Provide employees with the skills they need to work.
Give the organization time to digest one challenge before launching another.
Establish clear milestones and review mechanisms to track progress and ensure that internal recognition and
rewards reinforce desired behavior.
“A business model describes the rationale of how an organization creates, delivers, and captures value”.
A business model is the way in which a company generates revenue and makes a profit from company operations.
Companies follow different business models depending on their products and services. Companies choose or invent
the model that will generate the most profit.
example: Wal-Mart follows a business model of offering the lowest possible price so it can sell more
products - maximizing its profit that way.
By contrast, another retailer like Coach follows a business model of selling fewer, higher quality
items while earning a higher profit per product.
Business models → some of them are designed in order to offer a service for free and getting money (creating value)
with ads or adding services not for free (e.g. facebook, skype..).
The most difficult thing is capturing value: at a certain point, the platform wants to be paid.
Good in creating value, but not in capturing value → not a good business. New business models innovate going beyond existing processes & products:
adding service components to the offering
redesigning the revenue stream, in particular, the pricing model (as in the case of “freemium”)
redefining the cost structure, making it more flexible, as in the case of cloud applications
It can be described through the Business Model Canvas → a way to represent the model in a piece of paper
The firm’s external environment is challenging and complex, it affects a firm’s strategic actions.
For most organizations, the external environment is filled with uncertainty.
Firms understand the external environment by acquiring information about competitors, customers, and other
stakeholders to build their own base of knowledge and capabilities.
EXTERNAL ENVIRONMENT ANALYSIS
Most firms face highly turbulent/complex external environments.
To increase their understanding of the general environment, firms engage in a process of external environmental
Through environmental analysis, the firm identifies opportunities and threats.
An opportunity is a condition in the general environment that, if exploited, helps a company achieve
(e.g. new markets open up, new technologies enable to cut costs).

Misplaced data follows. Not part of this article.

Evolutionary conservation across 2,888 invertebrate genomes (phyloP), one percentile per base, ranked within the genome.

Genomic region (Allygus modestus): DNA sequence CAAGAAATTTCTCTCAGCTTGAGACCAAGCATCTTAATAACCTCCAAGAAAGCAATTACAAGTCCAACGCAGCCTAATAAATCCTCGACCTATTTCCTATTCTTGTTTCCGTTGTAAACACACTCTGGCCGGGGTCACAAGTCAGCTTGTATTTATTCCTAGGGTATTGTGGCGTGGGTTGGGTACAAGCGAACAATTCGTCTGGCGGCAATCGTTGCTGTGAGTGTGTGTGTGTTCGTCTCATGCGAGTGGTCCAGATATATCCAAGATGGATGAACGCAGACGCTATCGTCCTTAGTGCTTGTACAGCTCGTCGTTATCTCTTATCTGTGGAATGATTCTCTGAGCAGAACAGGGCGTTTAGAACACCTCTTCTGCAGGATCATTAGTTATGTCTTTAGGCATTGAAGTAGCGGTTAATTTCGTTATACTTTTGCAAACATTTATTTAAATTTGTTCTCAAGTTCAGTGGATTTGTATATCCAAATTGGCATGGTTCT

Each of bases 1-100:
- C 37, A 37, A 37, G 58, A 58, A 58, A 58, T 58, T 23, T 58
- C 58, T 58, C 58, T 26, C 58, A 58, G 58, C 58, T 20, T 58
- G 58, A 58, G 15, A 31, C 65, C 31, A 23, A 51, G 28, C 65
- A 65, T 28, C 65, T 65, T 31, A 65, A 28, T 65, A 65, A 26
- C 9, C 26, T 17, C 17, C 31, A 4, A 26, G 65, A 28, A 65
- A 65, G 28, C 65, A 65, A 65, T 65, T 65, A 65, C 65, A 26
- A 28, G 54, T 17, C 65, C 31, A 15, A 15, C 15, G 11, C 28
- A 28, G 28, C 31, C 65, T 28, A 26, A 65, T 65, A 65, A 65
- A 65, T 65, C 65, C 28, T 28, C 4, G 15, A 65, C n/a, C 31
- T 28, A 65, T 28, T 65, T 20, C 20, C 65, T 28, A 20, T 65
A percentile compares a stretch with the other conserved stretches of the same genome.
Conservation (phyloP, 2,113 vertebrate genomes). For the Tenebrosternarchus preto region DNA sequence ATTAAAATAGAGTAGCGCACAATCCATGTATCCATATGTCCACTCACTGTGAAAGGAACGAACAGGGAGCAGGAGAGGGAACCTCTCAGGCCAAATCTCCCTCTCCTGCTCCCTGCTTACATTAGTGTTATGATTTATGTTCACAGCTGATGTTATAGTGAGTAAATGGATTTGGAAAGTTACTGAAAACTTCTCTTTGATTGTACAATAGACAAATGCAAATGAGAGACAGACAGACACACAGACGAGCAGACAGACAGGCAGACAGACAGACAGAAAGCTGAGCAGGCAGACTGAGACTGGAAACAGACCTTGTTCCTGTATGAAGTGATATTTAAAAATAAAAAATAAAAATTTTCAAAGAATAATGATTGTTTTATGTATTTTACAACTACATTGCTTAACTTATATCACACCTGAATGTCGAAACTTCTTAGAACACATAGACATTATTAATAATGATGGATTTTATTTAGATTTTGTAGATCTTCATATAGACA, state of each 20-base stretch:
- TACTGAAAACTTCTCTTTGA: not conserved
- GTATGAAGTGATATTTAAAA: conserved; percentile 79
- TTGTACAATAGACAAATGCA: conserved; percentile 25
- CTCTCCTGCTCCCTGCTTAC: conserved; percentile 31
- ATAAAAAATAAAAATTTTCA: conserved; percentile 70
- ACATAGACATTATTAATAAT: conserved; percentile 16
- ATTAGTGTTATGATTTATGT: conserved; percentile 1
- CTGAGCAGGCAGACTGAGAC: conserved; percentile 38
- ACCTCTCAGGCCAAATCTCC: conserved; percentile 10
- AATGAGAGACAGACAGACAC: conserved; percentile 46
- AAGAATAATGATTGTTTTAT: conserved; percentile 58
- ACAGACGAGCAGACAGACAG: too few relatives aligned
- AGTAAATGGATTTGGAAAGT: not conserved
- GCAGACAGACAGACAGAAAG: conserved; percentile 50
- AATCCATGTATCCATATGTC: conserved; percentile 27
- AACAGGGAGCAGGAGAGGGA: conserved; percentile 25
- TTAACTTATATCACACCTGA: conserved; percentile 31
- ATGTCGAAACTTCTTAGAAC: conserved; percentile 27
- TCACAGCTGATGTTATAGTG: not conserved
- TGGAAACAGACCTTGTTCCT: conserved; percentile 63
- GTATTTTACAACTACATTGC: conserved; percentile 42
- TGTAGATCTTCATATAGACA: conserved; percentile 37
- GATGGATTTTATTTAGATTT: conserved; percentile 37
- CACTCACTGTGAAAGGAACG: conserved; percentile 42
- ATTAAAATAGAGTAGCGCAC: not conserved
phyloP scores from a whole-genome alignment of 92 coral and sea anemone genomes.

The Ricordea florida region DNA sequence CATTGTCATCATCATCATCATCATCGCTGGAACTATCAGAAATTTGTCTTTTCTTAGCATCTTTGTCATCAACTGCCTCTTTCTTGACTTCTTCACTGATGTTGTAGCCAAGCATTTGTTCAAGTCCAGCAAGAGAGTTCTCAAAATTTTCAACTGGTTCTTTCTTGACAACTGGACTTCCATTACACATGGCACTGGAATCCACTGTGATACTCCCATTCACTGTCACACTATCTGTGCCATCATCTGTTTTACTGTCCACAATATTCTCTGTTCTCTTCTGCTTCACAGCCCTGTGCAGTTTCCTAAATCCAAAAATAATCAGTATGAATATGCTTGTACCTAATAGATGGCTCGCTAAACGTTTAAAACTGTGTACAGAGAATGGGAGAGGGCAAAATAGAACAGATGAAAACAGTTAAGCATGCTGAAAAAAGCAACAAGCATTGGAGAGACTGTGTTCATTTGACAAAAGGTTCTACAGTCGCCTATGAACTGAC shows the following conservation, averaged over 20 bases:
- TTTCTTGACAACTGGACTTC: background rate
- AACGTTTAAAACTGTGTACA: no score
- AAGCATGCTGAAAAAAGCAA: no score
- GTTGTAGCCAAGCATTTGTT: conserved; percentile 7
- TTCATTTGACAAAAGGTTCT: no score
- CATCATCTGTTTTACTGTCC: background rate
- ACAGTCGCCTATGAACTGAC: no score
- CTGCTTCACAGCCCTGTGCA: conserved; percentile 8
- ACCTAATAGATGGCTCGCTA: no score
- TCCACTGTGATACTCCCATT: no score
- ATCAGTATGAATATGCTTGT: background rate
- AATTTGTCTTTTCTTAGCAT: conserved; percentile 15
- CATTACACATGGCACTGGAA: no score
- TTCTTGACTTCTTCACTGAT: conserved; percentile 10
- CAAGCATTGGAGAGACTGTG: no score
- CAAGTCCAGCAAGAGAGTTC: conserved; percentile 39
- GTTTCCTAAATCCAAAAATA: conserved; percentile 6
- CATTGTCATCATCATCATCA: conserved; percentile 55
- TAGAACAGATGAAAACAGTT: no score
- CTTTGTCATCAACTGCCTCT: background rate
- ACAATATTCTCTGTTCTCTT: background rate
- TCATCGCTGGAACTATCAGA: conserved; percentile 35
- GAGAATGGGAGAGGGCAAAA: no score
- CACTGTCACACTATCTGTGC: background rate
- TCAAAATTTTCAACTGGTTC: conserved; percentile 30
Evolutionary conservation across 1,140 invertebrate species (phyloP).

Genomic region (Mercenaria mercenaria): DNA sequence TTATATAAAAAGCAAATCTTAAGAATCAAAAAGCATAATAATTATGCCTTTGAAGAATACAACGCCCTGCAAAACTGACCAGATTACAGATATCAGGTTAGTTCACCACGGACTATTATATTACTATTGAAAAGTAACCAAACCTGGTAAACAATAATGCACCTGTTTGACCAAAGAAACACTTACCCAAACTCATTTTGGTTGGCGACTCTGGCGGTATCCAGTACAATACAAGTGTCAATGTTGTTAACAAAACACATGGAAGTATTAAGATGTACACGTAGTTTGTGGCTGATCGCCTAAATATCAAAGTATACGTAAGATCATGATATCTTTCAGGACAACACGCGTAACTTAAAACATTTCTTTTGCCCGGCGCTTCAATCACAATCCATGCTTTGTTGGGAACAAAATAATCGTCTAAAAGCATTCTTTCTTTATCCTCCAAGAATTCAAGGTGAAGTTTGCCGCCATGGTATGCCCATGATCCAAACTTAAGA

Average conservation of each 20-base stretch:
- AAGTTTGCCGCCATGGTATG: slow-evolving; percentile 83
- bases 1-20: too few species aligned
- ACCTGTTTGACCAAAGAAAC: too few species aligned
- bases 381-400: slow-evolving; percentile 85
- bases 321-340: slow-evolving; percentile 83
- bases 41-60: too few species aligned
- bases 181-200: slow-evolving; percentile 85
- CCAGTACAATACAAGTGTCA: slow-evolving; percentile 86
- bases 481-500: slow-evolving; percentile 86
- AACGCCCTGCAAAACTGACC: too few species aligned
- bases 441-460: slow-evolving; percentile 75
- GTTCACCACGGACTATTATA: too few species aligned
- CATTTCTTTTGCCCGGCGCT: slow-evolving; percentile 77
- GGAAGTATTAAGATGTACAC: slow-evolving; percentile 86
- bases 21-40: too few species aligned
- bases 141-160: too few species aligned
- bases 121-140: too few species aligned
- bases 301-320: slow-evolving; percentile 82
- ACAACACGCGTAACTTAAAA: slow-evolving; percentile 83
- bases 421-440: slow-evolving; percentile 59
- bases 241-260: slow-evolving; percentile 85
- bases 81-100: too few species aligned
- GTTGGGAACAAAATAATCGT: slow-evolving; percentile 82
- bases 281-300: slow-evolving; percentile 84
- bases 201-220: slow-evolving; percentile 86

A threat is a condition in the general environment that may hinder a company’s efforts to achieve strategic
(e.g. new competitors entering the market, enduring economic recession causing consumers to look for alternatives).
The external environmental analysis process has four steps:
1. Scanning → Identifying early signals of environmental changes and trends – to have a general idea of the
2. Monitoring →Detecting meaning through ongoing observations of environmental changes and trends – in
order to take action;
3. Forecasting →Developing projections of anticipated outcomes based on monitored changes and trends
4. Assessing →Determining the timing and importance of environmental changes and trends for firms’
strategies and their management → most of the growth is in the emerging market.
The external environment has three major parts:
1. The general environment is composed of dimensions in the broader society that influence an industry and
the firms within it.
We group these dimensions into 7 environmental segments: demographic, economic, political/legal,
sociocultural, technological, physical and global.
Firms cannot directly control the general environment’s segments and elements.
2. The industry environment is the set of factors that directly influences a firm and its competitive actions and
Porter's Five Forces Model of Competition illustrates the industry environment: the threat of new entrants,
the power of suppliers, the power of buyers, the threat of product substitutes and the intensity of rivalry
The interactions among these five factors determine an industry’s profit potential.
The challenge for a firm is to locate a position within an industry where a firm can favorably influence those
factors or where it can successfully defend against their influence.
3. The competitor environment relates to the specific competitors and and interpreting information about
competitors is called competitor analysis.
1. SEGMENTS OF THE GENERAL ENVIRONMENT
The general environment has 7 segments.
For each segment, the firm wants to determine the strategic relevance of environmental changes and trends.
1. The demographic segment is concerned with a population’s size, age structure, geographic distribution, ethnic mix,
and income distribution.
2. The economic environment refers to the nature and direction of the economy in which a firm competes or may
3. The political/legal segment is the arena in which organizations and interest groups compete for attention,
resources, and a voice in overseeing the body of laws and regulations guiding the interactions among nations.